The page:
From Justin Bieber to Ariana Grande, A-list celebrities have been entering these digital spaces accessible to fans all over the world. One of the earliest examples featured Lil Nas X performing in Roblox to an audience of 33 million. While the haptic element is yet to be realised, the attendees of these shows were able to interact in real-time with the artist and each other, creating a collective social experience.
Real-time rendering – the key to live experiences
Virtual live experiences such as the ones described above would not be possible without real-time rendering. Typically done through game engines like Unreal Engine 5 or Unity3D, the technology is capable of analyzing and producing images in real-time, allowing users to interact with the render as it’s being developed. Real-time rendering is often used in virtual production and in-camera VFX for TV and film, notable examples include the Matrix Awakens Unreal Engine 5 demo, as well as The Mandalorian and Lion King.
For virtual concerts, the sense of immediacy is key for a memorable experience. Live performance capture coupled with real-time rendering has the power to establish that human connection within the digital space, between performer and audience. The Justin Bieber virtual concert experience even allowed fans a peek behind the scenes by displaying Bieber in the corner of the screen at one point, to demonstrate that his movements were in sync with his digital avatar on the stage. These experiences are treated as the harbingers of the metaverse but at the same time, they are native to and thrive in online gaming environments.
Movement as an artform
The widespread adoption of performance capture is opening new horizons for artistic expression, both inside and outside of the metaverse. From virtual concerts with worldwide fan participation, to moving art installations and mixed reality circus performances, the metaverse has the potential to take all of these already existing forms of virtual events to the next level.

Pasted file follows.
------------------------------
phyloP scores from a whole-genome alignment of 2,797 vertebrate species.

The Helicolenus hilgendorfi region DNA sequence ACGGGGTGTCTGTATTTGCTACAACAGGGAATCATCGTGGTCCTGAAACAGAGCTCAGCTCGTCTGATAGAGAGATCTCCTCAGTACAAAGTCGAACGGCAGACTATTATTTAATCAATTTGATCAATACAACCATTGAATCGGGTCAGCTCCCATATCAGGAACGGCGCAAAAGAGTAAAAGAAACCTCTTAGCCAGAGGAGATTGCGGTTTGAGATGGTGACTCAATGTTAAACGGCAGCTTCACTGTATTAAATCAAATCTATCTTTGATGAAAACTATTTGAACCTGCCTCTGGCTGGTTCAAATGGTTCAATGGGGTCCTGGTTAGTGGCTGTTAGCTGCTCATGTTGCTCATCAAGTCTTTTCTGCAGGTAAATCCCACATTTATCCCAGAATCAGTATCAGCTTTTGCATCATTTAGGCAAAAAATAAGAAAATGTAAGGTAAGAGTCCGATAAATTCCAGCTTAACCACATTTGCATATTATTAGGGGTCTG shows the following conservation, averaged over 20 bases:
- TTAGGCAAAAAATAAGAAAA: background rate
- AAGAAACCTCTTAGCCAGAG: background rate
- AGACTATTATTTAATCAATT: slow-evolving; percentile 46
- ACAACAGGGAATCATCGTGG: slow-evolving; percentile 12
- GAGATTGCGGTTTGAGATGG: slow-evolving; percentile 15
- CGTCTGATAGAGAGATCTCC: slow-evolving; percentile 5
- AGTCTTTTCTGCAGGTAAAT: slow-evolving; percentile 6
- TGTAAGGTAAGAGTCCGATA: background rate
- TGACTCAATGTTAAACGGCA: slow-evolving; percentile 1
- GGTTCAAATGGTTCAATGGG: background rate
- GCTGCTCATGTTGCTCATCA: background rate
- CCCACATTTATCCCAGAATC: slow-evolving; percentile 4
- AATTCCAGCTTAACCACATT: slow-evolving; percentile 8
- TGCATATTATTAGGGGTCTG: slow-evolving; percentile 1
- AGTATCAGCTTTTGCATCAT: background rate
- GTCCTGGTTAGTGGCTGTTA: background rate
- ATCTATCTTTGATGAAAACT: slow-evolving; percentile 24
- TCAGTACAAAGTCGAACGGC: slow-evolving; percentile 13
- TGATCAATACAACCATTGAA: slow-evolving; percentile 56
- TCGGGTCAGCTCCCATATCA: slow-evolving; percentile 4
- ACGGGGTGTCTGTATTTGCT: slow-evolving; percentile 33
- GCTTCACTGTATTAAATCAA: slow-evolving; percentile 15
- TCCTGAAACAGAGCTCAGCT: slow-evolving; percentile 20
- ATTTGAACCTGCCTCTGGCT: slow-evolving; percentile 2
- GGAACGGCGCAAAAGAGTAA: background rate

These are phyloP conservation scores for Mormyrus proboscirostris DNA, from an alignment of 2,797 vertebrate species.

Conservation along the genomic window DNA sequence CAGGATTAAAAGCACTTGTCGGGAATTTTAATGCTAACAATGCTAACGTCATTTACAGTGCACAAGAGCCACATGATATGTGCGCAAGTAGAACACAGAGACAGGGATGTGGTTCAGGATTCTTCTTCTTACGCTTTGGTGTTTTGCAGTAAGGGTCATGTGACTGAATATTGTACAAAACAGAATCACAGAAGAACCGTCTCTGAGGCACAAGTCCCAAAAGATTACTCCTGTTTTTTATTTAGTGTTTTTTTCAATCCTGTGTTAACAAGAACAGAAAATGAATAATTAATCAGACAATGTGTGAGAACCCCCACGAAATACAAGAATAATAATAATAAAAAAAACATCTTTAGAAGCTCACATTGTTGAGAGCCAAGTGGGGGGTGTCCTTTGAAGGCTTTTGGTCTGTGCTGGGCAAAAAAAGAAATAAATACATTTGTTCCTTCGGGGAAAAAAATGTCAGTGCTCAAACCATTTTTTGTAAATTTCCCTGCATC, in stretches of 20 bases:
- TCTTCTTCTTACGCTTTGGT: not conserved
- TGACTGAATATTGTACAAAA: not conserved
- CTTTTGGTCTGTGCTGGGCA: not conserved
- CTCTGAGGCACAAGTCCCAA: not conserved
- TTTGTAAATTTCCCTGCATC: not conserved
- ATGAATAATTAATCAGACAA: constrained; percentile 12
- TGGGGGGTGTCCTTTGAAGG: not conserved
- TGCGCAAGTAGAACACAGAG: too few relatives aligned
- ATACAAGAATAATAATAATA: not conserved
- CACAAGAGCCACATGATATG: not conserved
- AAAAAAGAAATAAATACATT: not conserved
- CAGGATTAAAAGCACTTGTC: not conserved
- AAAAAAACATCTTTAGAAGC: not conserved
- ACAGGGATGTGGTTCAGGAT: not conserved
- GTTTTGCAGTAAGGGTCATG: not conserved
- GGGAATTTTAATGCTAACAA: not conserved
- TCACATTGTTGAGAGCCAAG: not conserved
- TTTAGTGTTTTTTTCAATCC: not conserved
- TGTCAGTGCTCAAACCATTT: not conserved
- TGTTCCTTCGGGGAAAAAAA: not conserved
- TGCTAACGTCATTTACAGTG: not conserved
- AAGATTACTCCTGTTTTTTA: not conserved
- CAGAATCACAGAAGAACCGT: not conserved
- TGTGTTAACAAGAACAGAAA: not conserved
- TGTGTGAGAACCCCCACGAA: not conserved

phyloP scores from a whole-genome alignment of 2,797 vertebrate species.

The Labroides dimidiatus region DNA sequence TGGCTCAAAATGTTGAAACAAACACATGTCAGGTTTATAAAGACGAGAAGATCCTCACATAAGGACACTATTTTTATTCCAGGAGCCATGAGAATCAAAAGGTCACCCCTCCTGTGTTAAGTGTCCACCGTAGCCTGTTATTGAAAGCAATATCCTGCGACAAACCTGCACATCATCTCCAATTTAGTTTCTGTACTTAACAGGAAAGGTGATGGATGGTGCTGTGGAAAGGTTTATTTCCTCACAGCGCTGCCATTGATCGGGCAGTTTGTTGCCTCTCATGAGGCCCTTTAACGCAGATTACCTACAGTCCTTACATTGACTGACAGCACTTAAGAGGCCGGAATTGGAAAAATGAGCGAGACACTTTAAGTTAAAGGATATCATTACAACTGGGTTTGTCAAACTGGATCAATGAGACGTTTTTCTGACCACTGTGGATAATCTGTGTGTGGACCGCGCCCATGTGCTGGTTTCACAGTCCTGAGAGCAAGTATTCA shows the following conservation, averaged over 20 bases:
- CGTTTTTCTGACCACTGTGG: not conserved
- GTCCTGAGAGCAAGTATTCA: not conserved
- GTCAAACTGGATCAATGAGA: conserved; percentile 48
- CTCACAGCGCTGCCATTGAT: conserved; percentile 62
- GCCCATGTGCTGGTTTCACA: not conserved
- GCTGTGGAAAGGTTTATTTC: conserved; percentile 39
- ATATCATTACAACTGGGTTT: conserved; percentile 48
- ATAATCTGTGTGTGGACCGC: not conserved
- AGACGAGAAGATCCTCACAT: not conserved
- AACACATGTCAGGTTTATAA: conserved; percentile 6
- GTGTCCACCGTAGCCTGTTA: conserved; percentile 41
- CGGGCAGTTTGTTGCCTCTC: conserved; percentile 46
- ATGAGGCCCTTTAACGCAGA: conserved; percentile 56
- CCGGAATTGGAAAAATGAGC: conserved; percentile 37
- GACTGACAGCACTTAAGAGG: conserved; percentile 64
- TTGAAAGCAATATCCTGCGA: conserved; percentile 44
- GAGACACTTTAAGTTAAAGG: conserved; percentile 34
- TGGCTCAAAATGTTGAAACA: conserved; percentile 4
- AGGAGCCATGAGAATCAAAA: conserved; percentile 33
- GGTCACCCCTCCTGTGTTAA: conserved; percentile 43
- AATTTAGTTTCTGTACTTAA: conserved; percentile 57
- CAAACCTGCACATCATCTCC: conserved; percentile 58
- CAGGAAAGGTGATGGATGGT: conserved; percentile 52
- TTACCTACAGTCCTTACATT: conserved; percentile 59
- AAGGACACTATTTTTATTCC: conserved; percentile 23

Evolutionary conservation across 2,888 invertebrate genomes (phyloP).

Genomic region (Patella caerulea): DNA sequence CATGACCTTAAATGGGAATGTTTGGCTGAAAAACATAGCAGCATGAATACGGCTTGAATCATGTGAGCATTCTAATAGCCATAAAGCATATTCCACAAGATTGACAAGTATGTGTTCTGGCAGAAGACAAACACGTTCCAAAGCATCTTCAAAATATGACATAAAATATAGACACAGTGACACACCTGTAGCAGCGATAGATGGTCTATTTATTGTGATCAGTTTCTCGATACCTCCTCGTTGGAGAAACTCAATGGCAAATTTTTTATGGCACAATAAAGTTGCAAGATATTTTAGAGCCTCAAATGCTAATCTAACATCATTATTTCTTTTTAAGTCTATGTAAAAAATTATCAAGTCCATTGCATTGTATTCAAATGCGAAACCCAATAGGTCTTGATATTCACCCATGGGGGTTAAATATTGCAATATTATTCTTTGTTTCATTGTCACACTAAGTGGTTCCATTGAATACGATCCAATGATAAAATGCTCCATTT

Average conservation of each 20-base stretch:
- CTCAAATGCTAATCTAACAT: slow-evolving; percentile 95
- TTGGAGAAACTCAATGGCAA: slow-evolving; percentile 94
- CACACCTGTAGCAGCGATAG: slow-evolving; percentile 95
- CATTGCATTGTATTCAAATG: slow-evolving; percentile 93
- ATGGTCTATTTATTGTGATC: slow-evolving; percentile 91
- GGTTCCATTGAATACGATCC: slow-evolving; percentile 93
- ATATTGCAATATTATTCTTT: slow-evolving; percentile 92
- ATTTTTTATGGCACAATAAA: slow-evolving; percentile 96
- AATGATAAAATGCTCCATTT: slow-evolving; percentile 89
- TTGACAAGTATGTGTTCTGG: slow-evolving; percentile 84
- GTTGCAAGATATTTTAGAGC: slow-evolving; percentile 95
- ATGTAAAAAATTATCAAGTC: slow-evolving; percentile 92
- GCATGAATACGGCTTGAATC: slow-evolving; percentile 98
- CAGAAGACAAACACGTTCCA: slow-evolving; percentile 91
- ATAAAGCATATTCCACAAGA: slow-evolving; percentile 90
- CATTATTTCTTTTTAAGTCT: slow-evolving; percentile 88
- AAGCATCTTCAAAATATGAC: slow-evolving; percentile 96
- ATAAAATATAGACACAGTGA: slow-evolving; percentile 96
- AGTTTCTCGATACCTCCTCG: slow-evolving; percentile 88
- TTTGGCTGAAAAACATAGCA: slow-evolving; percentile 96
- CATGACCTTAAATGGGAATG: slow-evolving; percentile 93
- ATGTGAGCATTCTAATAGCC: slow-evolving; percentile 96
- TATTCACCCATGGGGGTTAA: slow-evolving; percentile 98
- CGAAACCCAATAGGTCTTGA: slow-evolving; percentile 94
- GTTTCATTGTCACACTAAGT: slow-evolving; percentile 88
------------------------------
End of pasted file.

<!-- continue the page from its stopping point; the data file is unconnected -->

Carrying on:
Movement as art is already a defining element for virtual sources of entertainment. The use of avatars in games already demonstrates this – how they look, the way users can interact through them, as well as their mannerisms – are all defining elements of the gameplay experience. Users buy and sell skins and accessories within games regularly to make their avatars stand out. This will be exceedingly true in the metaverse where the avatar isn’t just a character the user is inhabiting within the world of the game, but a true representation of the person.
Customisation will be moving beyond just features, skin tone, and hair – it will be mimicking the way a person walks, the way they smile, laugh or frown. The quality of those minute details will make or break the immersivity of any platform in the years to come.
Putting technology in the service of a creative vision and pushing boundaries is the driving force propelling ideas forward, whether the product is a Hollywood blockbuster, an award-winning TV show or a virtual concert experience. The metaverse itself – although much more ambitious in scope than a film – is no exception to that rule. The application of the craft – bringing human motion to life – is nothing new, it’s the creative direction that is constantly evolving and becoming more ambitious with every iteration.